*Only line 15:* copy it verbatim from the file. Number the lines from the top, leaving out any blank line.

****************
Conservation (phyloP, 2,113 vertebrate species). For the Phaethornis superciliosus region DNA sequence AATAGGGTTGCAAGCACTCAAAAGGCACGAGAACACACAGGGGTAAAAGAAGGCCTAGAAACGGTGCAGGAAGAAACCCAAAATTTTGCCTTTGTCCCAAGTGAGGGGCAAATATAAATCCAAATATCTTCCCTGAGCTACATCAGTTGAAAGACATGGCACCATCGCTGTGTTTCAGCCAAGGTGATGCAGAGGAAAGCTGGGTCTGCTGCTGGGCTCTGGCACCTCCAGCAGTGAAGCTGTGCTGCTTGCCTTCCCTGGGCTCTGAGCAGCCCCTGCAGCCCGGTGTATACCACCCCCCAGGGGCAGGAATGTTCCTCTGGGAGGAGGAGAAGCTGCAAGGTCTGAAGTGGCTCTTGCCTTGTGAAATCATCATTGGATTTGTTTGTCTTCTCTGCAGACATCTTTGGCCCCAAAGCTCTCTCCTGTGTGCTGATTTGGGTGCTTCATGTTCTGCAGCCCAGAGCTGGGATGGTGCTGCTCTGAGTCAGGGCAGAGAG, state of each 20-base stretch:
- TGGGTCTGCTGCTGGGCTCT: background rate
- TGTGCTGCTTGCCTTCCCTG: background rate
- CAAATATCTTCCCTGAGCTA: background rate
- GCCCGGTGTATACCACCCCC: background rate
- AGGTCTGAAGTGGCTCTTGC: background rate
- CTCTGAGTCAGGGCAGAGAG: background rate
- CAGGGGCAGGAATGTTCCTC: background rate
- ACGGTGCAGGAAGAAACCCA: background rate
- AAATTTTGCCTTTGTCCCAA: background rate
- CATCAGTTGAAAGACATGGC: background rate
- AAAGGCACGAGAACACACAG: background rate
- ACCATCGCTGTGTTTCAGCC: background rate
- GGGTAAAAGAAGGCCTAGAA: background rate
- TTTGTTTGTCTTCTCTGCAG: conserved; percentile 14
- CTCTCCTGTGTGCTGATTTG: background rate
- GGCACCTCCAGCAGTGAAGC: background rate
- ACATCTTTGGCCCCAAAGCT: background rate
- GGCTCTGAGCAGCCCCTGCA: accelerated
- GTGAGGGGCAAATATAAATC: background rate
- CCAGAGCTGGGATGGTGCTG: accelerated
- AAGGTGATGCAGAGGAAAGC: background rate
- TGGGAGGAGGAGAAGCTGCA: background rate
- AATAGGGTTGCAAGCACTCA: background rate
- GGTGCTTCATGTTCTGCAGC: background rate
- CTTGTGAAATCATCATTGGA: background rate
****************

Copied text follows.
- TTTGTTTGTCTTCTCTGCAG: conserved; percentile 14